Greenhouse gas emissions do not respect national borders. Because climate change has had serious repercussions for Switzerland with its mountain ecosystem, a globally coordinated course of action for this Alpine country is essential. Switzerland is strongly committed to climate protection at an international level.
1. UNFCCC - the political process
Since the 1980s, the global community has been focusing on the issues of climate change and seeking global solutions.
The Climate Change Convention, Kyoto Protocol and Paris Agreement
The Climate Change Convention (UNFCCC), which was sealed at the Earth Summit in Rio in 1992, is a milestone for coordinated action at international level: industrialised countries undertook to reduce emissions and to support developing countries in their efforts to reduce greenhouse gases and adapt to climate change, e.g. by funding projects through the Global Environment Facility (GEF).
The signatory states to the Climate Change Convention have met annually for the Conference of the Parties (COP) since 1995.
The Kyoto Protocol supplements the Climate Change Convention and requires industrialised countries to make an average reduction for the period 2008-12 of minus 5% (Switzerland and the EU: minus 8%) in comparison with 1990. These commitments are legally binding, but covered only around 25% of global emissions.
At the climate conference in Doha at the end of 2012, the countries agreed on a second commitment period under the Kyoto Protocol (Doha Amendment). The industrialised countries committed to reducing emissions by 18% in the period by 2020 compared with 1990 levels (Switzerland and the EU: 20%). The second commitment period now covers only 14% of global emissions as certain countries withdrew from the Kyoto Protocol and emissions have increased in developing countries, which are not obliged to achieve any reduction in emissions.
The Paris Agreement was passed in December 2015. It is the first global climate agreement that obliges all states to implement concrete measures to reduce emissions and adapt to climate change on the basis of their responsibilities and capacities.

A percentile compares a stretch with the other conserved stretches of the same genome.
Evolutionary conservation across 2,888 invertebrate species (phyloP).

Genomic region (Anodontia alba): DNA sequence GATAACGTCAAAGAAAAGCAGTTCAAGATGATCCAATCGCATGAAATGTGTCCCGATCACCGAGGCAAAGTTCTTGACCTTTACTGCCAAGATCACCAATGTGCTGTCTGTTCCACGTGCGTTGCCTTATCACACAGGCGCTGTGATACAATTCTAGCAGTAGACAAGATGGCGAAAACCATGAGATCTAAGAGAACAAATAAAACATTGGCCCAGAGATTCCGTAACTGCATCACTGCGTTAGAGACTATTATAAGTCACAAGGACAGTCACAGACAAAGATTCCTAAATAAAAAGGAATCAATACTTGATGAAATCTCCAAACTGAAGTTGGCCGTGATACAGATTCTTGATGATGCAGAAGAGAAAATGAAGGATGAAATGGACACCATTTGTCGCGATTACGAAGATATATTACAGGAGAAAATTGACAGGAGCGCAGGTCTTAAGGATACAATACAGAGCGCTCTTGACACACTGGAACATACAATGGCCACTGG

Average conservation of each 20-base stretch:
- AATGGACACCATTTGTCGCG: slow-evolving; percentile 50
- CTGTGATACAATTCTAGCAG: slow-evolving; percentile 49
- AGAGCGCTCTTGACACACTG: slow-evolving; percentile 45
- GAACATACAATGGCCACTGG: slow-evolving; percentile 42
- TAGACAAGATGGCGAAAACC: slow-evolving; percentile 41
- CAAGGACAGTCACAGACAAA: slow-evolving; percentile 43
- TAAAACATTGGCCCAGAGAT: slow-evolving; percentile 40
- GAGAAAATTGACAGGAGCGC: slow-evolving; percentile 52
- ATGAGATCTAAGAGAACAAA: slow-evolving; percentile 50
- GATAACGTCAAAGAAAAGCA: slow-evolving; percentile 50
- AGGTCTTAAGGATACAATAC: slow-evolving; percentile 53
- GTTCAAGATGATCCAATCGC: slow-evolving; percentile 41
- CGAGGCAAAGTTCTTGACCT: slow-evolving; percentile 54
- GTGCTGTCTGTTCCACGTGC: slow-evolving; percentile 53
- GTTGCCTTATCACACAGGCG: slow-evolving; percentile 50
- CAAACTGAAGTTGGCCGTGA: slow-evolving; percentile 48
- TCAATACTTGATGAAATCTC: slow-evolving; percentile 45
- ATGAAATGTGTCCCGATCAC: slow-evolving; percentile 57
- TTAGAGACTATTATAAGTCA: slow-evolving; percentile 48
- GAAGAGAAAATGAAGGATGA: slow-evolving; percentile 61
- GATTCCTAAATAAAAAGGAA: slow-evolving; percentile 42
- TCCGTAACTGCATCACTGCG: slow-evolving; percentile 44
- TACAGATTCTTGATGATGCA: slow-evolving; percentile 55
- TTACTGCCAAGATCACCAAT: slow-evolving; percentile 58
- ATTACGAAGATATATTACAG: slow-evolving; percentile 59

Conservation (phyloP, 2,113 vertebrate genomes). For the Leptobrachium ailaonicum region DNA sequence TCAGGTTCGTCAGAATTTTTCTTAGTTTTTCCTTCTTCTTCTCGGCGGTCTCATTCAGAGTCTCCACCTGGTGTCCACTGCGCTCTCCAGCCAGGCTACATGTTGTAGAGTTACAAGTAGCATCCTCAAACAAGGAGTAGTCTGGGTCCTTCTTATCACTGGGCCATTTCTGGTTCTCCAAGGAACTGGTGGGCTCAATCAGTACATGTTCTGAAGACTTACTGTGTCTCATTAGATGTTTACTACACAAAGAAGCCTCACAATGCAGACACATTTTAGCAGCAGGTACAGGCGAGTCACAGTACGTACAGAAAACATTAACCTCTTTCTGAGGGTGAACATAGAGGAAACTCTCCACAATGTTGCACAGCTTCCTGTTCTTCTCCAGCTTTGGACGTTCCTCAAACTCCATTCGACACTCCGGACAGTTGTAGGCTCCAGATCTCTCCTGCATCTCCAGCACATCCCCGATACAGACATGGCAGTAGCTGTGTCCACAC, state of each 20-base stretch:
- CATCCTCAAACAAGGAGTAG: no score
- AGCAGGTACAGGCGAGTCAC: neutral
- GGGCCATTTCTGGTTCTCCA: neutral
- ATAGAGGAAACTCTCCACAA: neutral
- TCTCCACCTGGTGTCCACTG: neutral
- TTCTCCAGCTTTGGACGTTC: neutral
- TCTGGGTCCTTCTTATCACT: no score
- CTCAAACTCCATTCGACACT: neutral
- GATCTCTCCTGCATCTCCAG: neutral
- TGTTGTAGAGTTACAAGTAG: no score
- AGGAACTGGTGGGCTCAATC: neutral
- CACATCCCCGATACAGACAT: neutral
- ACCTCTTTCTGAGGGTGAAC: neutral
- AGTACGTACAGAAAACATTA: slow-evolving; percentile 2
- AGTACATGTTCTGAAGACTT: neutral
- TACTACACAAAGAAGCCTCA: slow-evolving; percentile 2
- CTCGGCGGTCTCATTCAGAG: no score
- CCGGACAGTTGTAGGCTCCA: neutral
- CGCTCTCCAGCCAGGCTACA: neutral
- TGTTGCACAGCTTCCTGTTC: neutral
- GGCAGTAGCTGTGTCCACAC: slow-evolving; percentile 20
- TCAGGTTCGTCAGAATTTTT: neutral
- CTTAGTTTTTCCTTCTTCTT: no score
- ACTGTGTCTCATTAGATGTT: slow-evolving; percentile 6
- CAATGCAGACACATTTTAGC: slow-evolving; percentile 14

2. IPCC - the scientific basis
The World Meteorological Organization (WMO) and the United Nations Environment Programme (UNEP) established the Intergovernmental Panel on Climate Change (IPCC) to obtain the necessary scientific, technical and socio-economic information on anthropogenic climate change. Without making policy recommendations itself, the IPCC periodically assesses the causes and impacts of climate change, thus providing politicians and the public with the necessary information and basis for policy decision-making. The IPCC also develops methodologies for use by all countries in evaluating their greenhouse gas emissions.
Today, the IPCC reports are viewed as essential reading for all those involved in the area of climate change, i.e. experts, administrations and industry.
The IPCC Fourth Assessment Report, which was published in 2007, summarises the current state of knowledge on climate change and its global impacts. Thousands of climate scientists from all over the world were involved in the compilation of the report, and the results are endorsed by governments throughout the world (including the US, Russia, Saudi Arabia, etc.). The report consists of three parts:
- The Physical Science Basis
- Impacts, Adaptation and Vulnerability
- Mitigation of Climate Change
Last modification 20.08.2019